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Interpreting Market Breadth Indicator
  • : January 5, 2021
  • : B. Krishnakumar

Interpreting Market Breadth Indicator

The Nifty has seen a sharp rally of 20.3% from the March 23 low of 7,610. Not many would have anticipated this kind of a sharp pull back. And, if this kind of a rally was not anticipated, there is a slim possibility that many would have participated in it.

The feeling now with many stock market participants would be: Have I missed the bus? Is the market going to run away without me?

These are logical questions but once you have an objective method to assess the underlying conditions and devise a plan accordingly, then the job becomes easier thereafter. You just have to diligently follow your plan.

Let’s put the recent rally in perspective and understand how the market breadth has panned out and let’s also consider if the rally is broad-based.

Here is the PF-X% breadth indicator capturing the Nifty 50 breadth across 3 box sizes – 1%, 3% & 5%.

Four things

In 1% & 3% box sizes, the breadth indicator has moved into overbought zone, indicating exhaustion. In the 5% box size, the indicator is in neutral zone at 56%.

Let’s also take a look at the breadth in Nifty 450 stocks (Nifty 500 minus the Nifty 50 stocks). Have a look at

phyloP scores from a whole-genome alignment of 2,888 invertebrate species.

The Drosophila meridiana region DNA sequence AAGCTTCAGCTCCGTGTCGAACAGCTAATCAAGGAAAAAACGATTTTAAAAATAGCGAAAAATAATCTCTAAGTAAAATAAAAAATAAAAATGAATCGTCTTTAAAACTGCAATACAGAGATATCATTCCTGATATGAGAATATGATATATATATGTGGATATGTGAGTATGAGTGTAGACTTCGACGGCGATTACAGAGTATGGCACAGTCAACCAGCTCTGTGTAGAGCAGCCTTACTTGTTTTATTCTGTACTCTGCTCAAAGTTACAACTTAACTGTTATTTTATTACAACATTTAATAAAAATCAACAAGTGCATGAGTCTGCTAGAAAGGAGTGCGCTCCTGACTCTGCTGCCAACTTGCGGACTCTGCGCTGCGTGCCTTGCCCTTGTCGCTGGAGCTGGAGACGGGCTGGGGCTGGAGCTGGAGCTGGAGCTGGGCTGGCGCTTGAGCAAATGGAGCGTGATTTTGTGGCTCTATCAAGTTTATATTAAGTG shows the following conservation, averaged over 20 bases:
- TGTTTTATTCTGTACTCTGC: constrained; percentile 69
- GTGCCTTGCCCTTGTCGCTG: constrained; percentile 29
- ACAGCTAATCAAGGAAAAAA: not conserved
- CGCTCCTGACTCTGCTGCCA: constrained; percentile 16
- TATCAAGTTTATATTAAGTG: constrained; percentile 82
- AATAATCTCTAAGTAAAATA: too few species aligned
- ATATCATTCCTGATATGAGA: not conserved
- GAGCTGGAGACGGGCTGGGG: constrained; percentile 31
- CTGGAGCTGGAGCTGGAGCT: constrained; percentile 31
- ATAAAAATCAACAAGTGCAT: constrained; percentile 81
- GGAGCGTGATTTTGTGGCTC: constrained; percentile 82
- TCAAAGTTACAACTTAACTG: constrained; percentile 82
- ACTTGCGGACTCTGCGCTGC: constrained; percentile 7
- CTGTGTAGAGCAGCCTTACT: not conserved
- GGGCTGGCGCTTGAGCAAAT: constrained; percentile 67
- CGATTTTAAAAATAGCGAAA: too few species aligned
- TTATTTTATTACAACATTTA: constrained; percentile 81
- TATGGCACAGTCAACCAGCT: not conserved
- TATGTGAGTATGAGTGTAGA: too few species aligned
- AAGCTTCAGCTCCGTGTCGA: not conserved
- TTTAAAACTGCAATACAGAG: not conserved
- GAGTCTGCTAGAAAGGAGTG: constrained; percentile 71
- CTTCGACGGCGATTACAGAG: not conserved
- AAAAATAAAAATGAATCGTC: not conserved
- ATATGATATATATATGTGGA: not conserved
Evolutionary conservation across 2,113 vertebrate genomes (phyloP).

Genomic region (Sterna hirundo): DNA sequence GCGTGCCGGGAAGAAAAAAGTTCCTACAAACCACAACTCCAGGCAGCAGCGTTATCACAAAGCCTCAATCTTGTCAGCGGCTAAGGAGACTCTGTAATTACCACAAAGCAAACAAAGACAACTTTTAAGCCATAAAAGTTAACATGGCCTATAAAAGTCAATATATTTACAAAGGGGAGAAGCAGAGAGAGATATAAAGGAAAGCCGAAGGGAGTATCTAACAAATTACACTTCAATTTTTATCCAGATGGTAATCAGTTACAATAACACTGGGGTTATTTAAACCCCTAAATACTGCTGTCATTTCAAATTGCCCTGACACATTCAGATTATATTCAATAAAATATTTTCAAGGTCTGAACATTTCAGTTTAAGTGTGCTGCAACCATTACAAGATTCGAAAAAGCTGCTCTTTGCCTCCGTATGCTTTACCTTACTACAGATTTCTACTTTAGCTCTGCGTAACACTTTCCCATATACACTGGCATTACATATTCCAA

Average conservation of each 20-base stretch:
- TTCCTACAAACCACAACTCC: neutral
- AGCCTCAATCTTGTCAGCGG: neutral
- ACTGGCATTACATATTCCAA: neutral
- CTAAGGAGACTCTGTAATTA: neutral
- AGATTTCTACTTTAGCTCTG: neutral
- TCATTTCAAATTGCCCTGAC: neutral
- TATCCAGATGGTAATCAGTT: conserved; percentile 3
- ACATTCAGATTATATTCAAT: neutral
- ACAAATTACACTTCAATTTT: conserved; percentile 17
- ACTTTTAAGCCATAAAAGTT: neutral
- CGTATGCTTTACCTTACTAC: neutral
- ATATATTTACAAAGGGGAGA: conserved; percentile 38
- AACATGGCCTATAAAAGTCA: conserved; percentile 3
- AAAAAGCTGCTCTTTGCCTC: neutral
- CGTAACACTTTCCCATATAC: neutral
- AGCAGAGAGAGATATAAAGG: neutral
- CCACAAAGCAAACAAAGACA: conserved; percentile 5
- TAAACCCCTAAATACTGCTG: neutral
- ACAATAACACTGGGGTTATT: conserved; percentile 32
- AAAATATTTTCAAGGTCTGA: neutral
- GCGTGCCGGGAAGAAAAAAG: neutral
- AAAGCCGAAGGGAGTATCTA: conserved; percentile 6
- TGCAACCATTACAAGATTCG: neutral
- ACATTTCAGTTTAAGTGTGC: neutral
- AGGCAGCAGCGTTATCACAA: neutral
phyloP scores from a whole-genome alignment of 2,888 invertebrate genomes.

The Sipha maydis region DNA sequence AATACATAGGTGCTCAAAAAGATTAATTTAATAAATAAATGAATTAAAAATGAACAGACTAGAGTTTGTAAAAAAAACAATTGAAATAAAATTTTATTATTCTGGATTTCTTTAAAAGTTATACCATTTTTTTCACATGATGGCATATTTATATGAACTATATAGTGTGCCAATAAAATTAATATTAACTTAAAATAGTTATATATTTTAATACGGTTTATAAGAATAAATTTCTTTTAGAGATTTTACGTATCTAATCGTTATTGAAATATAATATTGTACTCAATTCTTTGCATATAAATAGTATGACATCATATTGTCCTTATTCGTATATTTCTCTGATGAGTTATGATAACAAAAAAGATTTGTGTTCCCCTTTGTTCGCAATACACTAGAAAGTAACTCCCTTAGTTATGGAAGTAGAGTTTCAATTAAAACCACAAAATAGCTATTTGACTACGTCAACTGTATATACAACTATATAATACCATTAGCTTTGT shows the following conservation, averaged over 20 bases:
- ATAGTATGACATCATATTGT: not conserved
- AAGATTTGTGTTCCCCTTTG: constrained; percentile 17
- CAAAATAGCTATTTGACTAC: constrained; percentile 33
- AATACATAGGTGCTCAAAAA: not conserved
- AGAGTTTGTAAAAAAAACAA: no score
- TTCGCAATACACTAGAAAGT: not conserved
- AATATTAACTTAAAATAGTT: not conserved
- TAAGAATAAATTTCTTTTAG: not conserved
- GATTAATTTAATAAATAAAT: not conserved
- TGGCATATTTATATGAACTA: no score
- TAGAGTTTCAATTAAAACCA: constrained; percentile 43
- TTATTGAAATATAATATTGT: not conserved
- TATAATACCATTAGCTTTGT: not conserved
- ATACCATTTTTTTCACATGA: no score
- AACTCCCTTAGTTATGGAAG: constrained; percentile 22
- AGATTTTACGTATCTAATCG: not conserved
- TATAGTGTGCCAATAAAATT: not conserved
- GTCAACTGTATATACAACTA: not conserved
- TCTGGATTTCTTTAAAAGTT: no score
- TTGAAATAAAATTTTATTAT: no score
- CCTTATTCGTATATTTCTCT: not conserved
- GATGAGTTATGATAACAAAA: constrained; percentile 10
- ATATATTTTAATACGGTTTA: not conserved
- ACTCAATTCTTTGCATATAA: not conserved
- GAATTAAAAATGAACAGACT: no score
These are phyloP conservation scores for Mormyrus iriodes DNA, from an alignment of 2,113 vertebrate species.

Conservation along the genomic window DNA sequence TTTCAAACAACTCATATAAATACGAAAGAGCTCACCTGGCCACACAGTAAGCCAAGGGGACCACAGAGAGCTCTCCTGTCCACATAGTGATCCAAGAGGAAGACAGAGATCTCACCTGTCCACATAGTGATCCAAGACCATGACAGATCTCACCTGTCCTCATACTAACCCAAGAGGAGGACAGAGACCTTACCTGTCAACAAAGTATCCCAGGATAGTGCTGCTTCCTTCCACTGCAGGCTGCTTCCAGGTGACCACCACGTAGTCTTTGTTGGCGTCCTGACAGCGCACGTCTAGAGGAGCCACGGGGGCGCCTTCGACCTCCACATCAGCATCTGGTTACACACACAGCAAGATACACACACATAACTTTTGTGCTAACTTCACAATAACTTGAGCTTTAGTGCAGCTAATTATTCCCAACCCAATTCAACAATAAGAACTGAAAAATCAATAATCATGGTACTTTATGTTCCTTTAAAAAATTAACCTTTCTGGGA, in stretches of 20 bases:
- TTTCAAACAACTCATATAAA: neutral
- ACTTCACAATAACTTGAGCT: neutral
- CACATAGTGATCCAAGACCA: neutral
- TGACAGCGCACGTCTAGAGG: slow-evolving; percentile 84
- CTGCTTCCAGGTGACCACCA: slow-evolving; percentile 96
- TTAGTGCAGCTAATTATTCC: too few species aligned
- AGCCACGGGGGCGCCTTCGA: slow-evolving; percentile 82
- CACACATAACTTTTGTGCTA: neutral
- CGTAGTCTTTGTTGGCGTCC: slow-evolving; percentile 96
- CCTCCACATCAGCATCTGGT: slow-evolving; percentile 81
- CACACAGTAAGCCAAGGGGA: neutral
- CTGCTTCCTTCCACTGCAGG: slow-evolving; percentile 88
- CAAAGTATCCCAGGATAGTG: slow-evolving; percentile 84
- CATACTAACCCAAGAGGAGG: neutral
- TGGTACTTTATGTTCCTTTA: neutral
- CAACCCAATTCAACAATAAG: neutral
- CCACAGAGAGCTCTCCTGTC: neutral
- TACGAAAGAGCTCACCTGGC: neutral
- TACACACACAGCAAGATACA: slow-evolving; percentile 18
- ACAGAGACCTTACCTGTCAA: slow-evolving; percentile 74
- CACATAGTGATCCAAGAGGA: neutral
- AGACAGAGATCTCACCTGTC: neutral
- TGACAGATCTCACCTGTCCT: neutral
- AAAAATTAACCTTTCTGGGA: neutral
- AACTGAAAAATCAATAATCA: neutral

the chart below.

It is positive to note that the recent rally has percolated to the broader universe as well with breadth indicator for Nifty 450 basket venturing into the overbought zone in 1% box size.

What is even more promising is that the breadth indicator in 3% box size for the Nifty 450 stocks is also on the verge of getting into the overbought zone. This suggests that the buying interest is not confined to Nifty 50 stocks alone and it is much more broad-based.

If you look at the chart daily P&F chart of Nifty 50 index in 0.1% box size, the “set-up” has turned bullish and there are open upside vertical counts too that are activated. The only cause of concern from the short-term perspective is that the breadth in 1% box size is at an extreme zone. This might trigger some consolidation or correction.

Considering that the broader universe is also at or near extreme zone, it would make sense to
await a correction or consolidation before taking fresh exposures.

Have I missed the bus? The answer is a resounding No! Even assuming the best-case scenario of the worst being over for the markets. In that case, Nifty 50 index would be expected to make new highs sooner than later. But, remember price does not rally or fall in a linear or one-sided fashion.

There will be pull backs along the way, especially when the breadth reaches overbought zone. So, do not get disheartened and look for opportunities. The short-term scenario looks bullish, but this can change as quickly to bearish. Be conscious of that and have a well-defined exit plan.

Personally, am planning to take some exposure in Nifty 50 index when the breadth cools off to neutral zone and if there is a fresh breakout in the index thereafter. My exit plan is a close below the recent swing low in the P&F chart which is at 8,000. So, if I end up buying Nifty 50 ETF or an index fund, my exit will be when the Nifty 50 index closes below 8,000. This is my plan and it suits my risk profile and investment horizon. It may not necessarily suit your style. By all means chalk out a different plan and execute it. The key here is to have a plan according to your requirements and more important is to execute it without any deviation.